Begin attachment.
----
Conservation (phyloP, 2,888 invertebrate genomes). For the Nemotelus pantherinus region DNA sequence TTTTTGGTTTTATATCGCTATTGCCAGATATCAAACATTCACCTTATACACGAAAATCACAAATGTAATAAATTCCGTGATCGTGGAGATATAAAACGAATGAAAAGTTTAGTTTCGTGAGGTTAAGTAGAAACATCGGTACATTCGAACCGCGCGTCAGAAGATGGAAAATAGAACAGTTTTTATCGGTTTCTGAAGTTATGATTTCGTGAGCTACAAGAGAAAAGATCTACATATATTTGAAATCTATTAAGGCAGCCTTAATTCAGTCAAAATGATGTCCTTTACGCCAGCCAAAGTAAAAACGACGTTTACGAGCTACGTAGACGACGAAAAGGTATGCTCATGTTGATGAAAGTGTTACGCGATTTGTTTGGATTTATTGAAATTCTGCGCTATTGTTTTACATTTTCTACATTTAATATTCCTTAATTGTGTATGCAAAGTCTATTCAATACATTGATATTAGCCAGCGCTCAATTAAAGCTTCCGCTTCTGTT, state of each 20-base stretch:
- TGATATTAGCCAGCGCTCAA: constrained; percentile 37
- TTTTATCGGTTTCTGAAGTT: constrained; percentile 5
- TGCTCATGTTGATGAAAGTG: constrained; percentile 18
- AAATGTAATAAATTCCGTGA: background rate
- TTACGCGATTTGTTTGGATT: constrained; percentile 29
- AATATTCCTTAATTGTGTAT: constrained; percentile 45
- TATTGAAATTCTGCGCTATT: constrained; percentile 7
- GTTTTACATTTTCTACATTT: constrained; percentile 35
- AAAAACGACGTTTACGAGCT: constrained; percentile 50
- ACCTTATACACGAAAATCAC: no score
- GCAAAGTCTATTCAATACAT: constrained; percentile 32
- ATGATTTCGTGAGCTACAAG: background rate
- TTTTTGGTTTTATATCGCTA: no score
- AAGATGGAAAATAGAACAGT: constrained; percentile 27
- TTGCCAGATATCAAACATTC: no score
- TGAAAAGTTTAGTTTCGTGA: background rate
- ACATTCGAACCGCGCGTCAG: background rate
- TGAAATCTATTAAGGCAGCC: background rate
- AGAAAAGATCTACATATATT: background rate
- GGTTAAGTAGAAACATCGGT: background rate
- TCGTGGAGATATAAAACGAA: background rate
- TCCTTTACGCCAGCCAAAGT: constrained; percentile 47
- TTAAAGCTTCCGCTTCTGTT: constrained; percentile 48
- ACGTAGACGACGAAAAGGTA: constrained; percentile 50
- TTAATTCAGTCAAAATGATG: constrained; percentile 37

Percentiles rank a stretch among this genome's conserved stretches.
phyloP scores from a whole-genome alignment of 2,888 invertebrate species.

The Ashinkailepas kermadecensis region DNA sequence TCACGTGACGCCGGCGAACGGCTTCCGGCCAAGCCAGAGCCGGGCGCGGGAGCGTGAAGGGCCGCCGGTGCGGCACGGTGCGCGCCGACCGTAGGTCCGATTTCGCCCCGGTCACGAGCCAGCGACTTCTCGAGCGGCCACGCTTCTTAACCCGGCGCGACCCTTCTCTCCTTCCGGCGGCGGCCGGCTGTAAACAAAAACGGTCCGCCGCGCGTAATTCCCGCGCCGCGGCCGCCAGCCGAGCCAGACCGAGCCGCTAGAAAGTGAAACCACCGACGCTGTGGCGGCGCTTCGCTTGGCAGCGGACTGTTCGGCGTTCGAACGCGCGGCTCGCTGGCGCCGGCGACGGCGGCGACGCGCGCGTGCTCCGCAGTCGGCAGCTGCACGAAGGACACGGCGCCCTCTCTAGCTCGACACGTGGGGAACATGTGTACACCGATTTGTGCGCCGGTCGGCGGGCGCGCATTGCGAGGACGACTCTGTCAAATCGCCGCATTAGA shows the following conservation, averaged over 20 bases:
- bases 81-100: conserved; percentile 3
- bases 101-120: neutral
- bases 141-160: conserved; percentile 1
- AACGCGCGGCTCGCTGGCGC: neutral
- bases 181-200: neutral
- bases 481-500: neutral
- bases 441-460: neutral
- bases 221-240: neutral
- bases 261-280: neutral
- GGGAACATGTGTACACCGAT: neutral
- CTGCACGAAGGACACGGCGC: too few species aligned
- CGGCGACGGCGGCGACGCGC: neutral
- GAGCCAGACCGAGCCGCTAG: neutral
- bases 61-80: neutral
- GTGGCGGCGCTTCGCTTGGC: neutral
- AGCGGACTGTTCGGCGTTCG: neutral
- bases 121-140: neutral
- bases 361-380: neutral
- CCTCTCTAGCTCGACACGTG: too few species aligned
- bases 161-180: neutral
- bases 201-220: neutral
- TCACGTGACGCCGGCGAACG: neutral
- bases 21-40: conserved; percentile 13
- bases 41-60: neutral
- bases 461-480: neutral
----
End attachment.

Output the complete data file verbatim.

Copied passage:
Conservation (phyloP, 2,888 invertebrate genomes). For the Nemotelus pantherinus region DNA sequence TTTTTGGTTTTATATCGCTATTGCCAGATATCAAACATTCACCTTATACACGAAAATCACAAATGTAATAAATTCCGTGATCGTGGAGATATAAAACGAATGAAAAGTTTAGTTTCGTGAGGTTAAGTAGAAACATCGGTACATTCGAACCGCGCGTCAGAAGATGGAAAATAGAACAGTTTTTATCGGTTTCTGAAGTTATGATTTCGTGAGCTACAAGAGAAAAGATCTACATATATTTGAAATCTATTAAGGCAGCCTTAATTCAGTCAAAATGATGTCCTTTACGCCAGCCAAAGTAAAAACGACGTTTACGAGCTACGTAGACGACGAAAAGGTATGCTCATGTTGATGAAAGTGTTACGCGATTTGTTTGGATTTATTGAAATTCTGCGCTATTGTTTTACATTTTCTACATTTAATATTCCTTAATTGTGTATGCAAAGTCTATTCAATACATTGATATTAGCCAGCGCTCAATTAAAGCTTCCGCTTCTGTT, state of each 20-base stretch:
- TGATATTAGCCAGCGCTCAA: constrained; percentile 37
- TTTTATCGGTTTCTGAAGTT: constrained; percentile 5
- TGCTCATGTTGATGAAAGTG: constrained; percentile 18
- AAATGTAATAAATTCCGTGA: background rate
- TTACGCGATTTGTTTGGATT: constrained; percentile 29
- AATATTCCTTAATTGTGTAT: constrained; percentile 45
- TATTGAAATTCTGCGCTATT: constrained; percentile 7
- GTTTTACATTTTCTACATTT: constrained; percentile 35
- AAAAACGACGTTTACGAGCT: constrained; percentile 50
- ACCTTATACACGAAAATCAC: no score
- GCAAAGTCTATTCAATACAT: constrained; percentile 32
- ATGATTTCGTGAGCTACAAG: background rate
- TTTTTGGTTTTATATCGCTA: no score
- AAGATGGAAAATAGAACAGT: constrained; percentile 27
- TTGCCAGATATCAAACATTC: no score
- TGAAAAGTTTAGTTTCGTGA: background rate
- ACATTCGAACCGCGCGTCAG: background rate
- TGAAATCTATTAAGGCAGCC: background rate
- AGAAAAGATCTACATATATT: background rate
- GGTTAAGTAGAAACATCGGT: background rate
- TCGTGGAGATATAAAACGAA: background rate
- TCCTTTACGCCAGCCAAAGT: constrained; percentile 47
- TTAAAGCTTCCGCTTCTGTT: constrained; percentile 48
- ACGTAGACGACGAAAAGGTA: constrained; percentile 50
- TTAATTCAGTCAAAATGATG: constrained; percentile 37

Percentiles rank a stretch among this genome's conserved stretches.
phyloP scores from a whole-genome alignment of 2,888 invertebrate species.

The Ashinkailepas kermadecensis region DNA sequence TCACGTGACGCCGGCGAACGGCTTCCGGCCAAGCCAGAGCCGGGCGCGGGAGCGTGAAGGGCCGCCGGTGCGGCACGGTGCGCGCCGACCGTAGGTCCGATTTCGCCCCGGTCACGAGCCAGCGACTTCTCGAGCGGCCACGCTTCTTAACCCGGCGCGACCCTTCTCTCCTTCCGGCGGCGGCCGGCTGTAAACAAAAACGGTCCGCCGCGCGTAATTCCCGCGCCGCGGCCGCCAGCCGAGCCAGACCGAGCCGCTAGAAAGTGAAACCACCGACGCTGTGGCGGCGCTTCGCTTGGCAGCGGACTGTTCGGCGTTCGAACGCGCGGCTCGCTGGCGCCGGCGACGGCGGCGACGCGCGCGTGCTCCGCAGTCGGCAGCTGCACGAAGGACACGGCGCCCTCTCTAGCTCGACACGTGGGGAACATGTGTACACCGATTTGTGCGCCGGTCGGCGGGCGCGCATTGCGAGGACGACTCTGTCAAATCGCCGCATTAGA shows the following conservation, averaged over 20 bases:
- bases 81-100: conserved; percentile 3
- bases 101-120: neutral
- bases 141-160: conserved; percentile 1
- AACGCGCGGCTCGCTGGCGC: neutral
- bases 181-200: neutral
- bases 481-500: neutral
- bases 441-460: neutral
- bases 221-240: neutral
- bases 261-280: neutral
- GGGAACATGTGTACACCGAT: neutral
- CTGCACGAAGGACACGGCGC: too few species aligned
- CGGCGACGGCGGCGACGCGC: neutral
- GAGCCAGACCGAGCCGCTAG: neutral
- bases 61-80: neutral
- GTGGCGGCGCTTCGCTTGGC: neutral
- AGCGGACTGTTCGGCGTTCG: neutral
- bases 121-140: neutral
- bases 361-380: neutral
- CCTCTCTAGCTCGACACGTG: too few species aligned
- bases 161-180: neutral
- bases 201-220: neutral
- TCACGTGACGCCGGCGAACG: neutral
- bases 21-40: conserved; percentile 13
- bases 41-60: neutral
- bases 461-480: neutral